For Wang Yin, the “gift” of oil painting serves as a record of the emergence of China’s modernity: It is no coincidence that the ideals of “science” and “democracy” which motivated the intellectuals of the New Culture Movement of the 1920s overlap with the “rationalist” perspective in paintings from the period. For these intellectuals, as for these artists, Western culture loomed large. Wang Yin is especially attracted to China’s early twentieth century oil painters Xu Beihong (1895-1953), Pan Yuliang (1895-1977), Yan Wenliang (1893-1988), Ni Yide (1901-1970), Wu Dayu (1903-1988), and others, in whose works he finds an appealing simplicity owing to the strangeness and novelty of the medium at the time.

Untitled (2014) by Wang YinUCCA Center for Contemporary Art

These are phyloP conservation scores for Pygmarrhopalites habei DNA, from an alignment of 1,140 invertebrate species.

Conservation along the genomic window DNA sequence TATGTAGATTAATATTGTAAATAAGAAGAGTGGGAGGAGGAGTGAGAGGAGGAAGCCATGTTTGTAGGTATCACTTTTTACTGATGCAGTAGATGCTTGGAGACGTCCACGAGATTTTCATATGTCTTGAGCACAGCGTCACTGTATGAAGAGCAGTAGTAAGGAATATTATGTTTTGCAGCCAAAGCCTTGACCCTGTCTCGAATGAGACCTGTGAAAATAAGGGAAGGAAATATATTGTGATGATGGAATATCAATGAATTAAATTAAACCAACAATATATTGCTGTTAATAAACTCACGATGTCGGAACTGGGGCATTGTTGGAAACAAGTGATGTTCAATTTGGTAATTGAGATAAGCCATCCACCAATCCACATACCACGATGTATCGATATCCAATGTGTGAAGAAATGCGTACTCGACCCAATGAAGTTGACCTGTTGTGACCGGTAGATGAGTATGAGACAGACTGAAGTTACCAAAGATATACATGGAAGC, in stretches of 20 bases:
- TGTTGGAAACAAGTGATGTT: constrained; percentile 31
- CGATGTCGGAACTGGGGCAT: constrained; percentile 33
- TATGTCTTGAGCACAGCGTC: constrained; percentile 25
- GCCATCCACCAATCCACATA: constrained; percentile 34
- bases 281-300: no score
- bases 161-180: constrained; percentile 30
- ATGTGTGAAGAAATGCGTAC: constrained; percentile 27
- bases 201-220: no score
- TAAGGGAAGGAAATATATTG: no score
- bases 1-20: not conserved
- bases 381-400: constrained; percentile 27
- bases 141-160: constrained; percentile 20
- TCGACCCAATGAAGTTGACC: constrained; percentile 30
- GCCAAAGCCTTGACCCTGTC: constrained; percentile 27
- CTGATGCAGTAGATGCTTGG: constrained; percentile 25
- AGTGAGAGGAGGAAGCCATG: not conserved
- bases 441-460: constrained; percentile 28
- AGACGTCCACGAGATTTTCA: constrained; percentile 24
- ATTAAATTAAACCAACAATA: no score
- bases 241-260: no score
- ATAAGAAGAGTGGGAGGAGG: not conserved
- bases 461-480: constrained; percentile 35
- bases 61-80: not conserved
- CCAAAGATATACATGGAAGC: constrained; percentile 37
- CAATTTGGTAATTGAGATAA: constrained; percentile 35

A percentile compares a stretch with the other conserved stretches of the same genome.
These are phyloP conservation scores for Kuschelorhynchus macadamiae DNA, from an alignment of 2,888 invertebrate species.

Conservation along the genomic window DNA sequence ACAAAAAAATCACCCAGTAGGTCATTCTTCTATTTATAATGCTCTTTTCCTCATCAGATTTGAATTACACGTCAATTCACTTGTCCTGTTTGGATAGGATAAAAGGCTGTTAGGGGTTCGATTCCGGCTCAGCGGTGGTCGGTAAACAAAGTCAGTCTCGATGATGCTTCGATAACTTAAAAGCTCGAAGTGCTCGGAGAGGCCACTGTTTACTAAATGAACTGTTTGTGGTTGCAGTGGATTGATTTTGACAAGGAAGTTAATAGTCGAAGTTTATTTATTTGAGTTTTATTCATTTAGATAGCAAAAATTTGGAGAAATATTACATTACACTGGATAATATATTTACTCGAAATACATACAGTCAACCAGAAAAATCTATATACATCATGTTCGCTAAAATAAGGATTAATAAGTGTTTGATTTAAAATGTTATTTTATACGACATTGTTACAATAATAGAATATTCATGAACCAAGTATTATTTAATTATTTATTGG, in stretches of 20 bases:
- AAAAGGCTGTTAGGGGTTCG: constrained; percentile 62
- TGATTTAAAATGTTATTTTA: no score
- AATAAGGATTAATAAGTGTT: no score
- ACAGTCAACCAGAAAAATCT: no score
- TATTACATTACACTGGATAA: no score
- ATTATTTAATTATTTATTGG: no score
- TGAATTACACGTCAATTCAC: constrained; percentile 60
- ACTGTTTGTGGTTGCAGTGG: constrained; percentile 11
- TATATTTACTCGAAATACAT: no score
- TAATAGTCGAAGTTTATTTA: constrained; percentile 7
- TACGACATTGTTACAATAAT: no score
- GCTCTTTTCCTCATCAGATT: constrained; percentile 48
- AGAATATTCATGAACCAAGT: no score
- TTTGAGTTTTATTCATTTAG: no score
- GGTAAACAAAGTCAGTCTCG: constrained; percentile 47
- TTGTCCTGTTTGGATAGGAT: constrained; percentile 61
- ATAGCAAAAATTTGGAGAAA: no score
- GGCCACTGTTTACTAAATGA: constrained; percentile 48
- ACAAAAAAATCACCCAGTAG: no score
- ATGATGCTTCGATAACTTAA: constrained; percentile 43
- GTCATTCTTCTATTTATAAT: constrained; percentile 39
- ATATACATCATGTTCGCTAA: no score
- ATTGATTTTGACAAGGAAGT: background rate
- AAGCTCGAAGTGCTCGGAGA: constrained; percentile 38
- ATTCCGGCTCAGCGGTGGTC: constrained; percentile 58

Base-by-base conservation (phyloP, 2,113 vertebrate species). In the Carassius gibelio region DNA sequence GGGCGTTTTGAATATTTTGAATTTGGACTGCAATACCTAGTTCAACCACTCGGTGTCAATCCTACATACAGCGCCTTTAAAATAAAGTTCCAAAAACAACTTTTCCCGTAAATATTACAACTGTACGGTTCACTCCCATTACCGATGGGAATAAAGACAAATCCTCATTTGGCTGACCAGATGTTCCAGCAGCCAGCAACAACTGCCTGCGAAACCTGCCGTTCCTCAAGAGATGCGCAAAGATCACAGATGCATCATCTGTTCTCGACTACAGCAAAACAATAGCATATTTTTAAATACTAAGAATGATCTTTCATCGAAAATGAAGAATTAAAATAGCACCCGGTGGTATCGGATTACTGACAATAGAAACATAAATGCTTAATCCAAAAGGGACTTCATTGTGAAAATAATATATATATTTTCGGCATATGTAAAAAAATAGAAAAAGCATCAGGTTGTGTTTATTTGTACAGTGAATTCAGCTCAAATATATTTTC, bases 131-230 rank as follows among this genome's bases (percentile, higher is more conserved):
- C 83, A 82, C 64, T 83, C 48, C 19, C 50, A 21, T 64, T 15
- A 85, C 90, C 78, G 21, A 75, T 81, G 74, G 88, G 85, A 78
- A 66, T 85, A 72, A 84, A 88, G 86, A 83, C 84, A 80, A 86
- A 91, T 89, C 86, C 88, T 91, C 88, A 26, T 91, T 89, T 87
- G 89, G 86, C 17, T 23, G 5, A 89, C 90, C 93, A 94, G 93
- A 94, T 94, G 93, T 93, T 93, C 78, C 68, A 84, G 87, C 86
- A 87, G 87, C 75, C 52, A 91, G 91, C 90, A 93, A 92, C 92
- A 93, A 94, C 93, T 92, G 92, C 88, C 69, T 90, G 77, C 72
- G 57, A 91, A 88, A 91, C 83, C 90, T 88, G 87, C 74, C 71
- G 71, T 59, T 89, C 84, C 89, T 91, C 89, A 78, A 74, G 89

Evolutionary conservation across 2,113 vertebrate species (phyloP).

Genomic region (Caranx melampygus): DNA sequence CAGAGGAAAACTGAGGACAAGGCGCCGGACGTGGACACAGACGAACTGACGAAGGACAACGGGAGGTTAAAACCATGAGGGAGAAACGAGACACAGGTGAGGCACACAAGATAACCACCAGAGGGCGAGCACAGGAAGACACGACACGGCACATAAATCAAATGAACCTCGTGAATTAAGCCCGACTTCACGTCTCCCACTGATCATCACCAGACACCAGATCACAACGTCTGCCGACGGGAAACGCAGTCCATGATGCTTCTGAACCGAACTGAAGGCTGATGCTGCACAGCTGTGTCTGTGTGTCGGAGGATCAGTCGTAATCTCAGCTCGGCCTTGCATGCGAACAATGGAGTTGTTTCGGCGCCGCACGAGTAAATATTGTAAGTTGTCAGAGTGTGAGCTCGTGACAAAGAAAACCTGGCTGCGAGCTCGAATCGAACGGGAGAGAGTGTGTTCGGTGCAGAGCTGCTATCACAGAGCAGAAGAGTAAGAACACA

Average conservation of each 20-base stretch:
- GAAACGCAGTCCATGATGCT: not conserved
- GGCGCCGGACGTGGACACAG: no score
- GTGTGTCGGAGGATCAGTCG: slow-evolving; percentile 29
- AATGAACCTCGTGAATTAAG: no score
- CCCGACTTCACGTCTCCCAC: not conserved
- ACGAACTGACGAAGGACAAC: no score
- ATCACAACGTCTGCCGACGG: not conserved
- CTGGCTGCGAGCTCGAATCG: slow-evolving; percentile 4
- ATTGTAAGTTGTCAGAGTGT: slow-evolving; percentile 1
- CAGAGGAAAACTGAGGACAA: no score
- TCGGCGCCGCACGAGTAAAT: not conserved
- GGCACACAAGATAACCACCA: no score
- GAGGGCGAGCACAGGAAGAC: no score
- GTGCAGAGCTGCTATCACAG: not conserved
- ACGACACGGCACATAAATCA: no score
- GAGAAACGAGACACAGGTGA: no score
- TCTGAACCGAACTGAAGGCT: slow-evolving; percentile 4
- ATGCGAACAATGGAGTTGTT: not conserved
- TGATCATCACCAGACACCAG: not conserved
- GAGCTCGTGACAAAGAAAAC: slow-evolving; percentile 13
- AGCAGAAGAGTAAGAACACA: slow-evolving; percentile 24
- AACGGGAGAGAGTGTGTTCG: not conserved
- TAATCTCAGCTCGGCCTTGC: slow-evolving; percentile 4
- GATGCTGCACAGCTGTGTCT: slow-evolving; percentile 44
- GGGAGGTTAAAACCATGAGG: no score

In Untitled (2010, 70 x 120 cm), Wang Yin incorporates Xu Beihong’s Female Nude (1930s) to represent the appearance of the “foreign” female nude in China’s artistic history, a reflection, as he sees it, of the artistic discussions and clashes that took place between East and West. She appears surrounded by mangoes, a short-lived fetish object in Cultural Revolution iconography. The starting point of Wang Yin’s “departure” mirrors the journey of oil painting in China as a whole.

Painter No. 2 (2014) by WangYinUCCA Center for Contemporary Art

The theme of “departure,” while easily gleaned from the subjects of his paintings, also corresponds to Wang Yin’s personal experience and encounter with the larger discourse of art history. In his youth he was greatly influenced by his father, Wang Qingping (1938-present), a painter trained, like nearly all painters of his generation, in the technique and effect of Soviet Socialist Realism. In Father No. 1 (2010), Wang Yin melds childhood memories with pervasive ideological symbols of the time. Behind the image of his father are two figures of the Tibetan ethnic minority, appearing almost to peel away from the rest of the picture.